Chile Crunch - ala Walt
We haven't been the best at keeping up our blog during the pandemic 🤦♀️ but as of April 2021 we're back at it sharing recipes and musings from Sonoma County's wine country as life slowly returns to some semblance of normalcy. We hope you'll enjoy them and maybe even make a few of the recipes.
My dad always had a giant vegetable garden. When I was a kid, I remember shoving my hands in the dirt, planting plants, watering by hand and harvesting – the best part. Well, maybe not the best part, as hanging out with my dad was the greatest. Now, one would think with all of these home grown, organic vegetables that we probably ate like lords. But alas, cooking the food was not a strong point.
Despite some unforgiveable food, it must have struck a chord somewhere as I now love to tend my own giant vegetable garden. And, thankfully, years working in the wine business and the opportunity to taste fantastic food ignited a passion for cooking too. I am very thankful to live in a place where those two things converge so beautifully.
Over the years, I have gone from planting every vegetable I like to only those that taste a million times better when they are home grown. Think tomatoes, fava beans and, yes, celery. Right now, the fava beans are nearly a foot tall, and my kohlrabi is starting to look like something other than a weed. The herbs are booming with the spring sun and the blueberries are forming.
In the next few weeks, I will start my tomatoes and my beloved peppers. I always grow a small “hedge” of chile d’arbol. I rarely use them fresh, except for the occasional fresh salsa, but I do dry them and use them all year. Anytime I sauté onions, I throw a few in for an added dimension of flavor, I add some to the boiling water when I steam corn and I love using them in winter soups, especially my kale and white bean soup.
Then last Christmas, my dear friend Kyle sent me a lovely box from Momofuku. In it were a couple of nice salt mixtures, but the real prize was the chile crunch. My first instinct was to put some in a breakfast sandwich. Perfection! My second instinct, or rather the discovery that it was sold out and I could not order more, was to make my own version. After several trial versions, I have now settled on my preferred method/blend. And we have it on breakfast sandwiches nearly every Sunday. I wish my dad were here to have one with us. He would appreciate the home grown effort.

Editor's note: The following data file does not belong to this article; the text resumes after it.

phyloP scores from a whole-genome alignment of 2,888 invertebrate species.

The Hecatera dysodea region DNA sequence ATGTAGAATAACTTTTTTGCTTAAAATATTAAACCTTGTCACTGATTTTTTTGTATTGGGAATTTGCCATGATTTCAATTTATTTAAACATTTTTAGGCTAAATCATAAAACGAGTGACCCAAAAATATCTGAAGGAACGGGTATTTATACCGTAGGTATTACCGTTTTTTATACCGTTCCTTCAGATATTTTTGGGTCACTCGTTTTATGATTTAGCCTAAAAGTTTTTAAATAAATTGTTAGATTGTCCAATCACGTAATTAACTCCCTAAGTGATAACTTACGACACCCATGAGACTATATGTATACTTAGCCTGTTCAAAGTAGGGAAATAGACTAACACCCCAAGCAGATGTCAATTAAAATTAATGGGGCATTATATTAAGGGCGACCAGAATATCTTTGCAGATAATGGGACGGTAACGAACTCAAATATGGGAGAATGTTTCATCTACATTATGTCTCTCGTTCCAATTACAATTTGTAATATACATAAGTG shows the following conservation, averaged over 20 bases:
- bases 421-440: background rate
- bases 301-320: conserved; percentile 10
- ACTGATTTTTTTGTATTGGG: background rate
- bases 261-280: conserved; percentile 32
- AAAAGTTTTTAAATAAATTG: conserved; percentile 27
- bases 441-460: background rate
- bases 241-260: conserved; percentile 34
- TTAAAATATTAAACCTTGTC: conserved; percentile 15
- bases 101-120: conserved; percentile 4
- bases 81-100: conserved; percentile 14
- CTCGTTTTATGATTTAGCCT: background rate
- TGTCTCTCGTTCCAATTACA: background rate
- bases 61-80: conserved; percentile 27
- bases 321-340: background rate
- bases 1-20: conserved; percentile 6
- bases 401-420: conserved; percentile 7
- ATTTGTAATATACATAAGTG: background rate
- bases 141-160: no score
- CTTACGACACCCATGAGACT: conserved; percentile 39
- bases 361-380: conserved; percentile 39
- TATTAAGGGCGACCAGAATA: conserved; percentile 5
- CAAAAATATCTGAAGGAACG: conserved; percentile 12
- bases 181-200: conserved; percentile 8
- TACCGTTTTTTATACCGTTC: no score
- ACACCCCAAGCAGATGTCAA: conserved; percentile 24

Chile Crunch (Inspired by Momofuku)
2+ cups neutral oil (I use sunflower, but grapeseed works too)
10 small shallots, minced
4 heads of garlic, peeled and minced
4 cinnamon sticks
5 star anise
½ cup crushed red pepper
2 large handfuls (or more for extra spicy) of dried chile d’arbol
5 tbsp soy sauce
2 tbsp coconut sugar
1 pack (1 oz) of roasted and salted seaweed snacks
4 tbsp toasted white sesame seeds
1 piece of ginger (about four inches), peeled and grated
Add oil to saucepan, then add shallots, garlic, cinnamon and star anise. Add more oil to cover if not covered already. Bring to simmer, then cook on low (bubbling, but not boiling) until shallots and garlic are golden brown. This will take about 30 minutes depending on your stove.
Meanwhile remove stems from chile d’arbol and add to food processor. Add seaweed. Cover and blitz until everything is in small pieces. Add to large heatproof mixing bowl, then add all remaining ingredients.
When shallot/garlic mixture is finished, strain hot oil mixture over mixing bowl holding other ingredients and let cool. Once cool, remove the cinnamon sticks and star anise pieces. Add shallot/garlic into other ingredients and stir to combine.
Let sit for a day or two to let flavors combine. Should mostly fill a large (32oz) jar
Add to eggs, soups, pasta, noodles…..anything! Our current fave is the Sunday Egg Muffin Sandwich mmmm...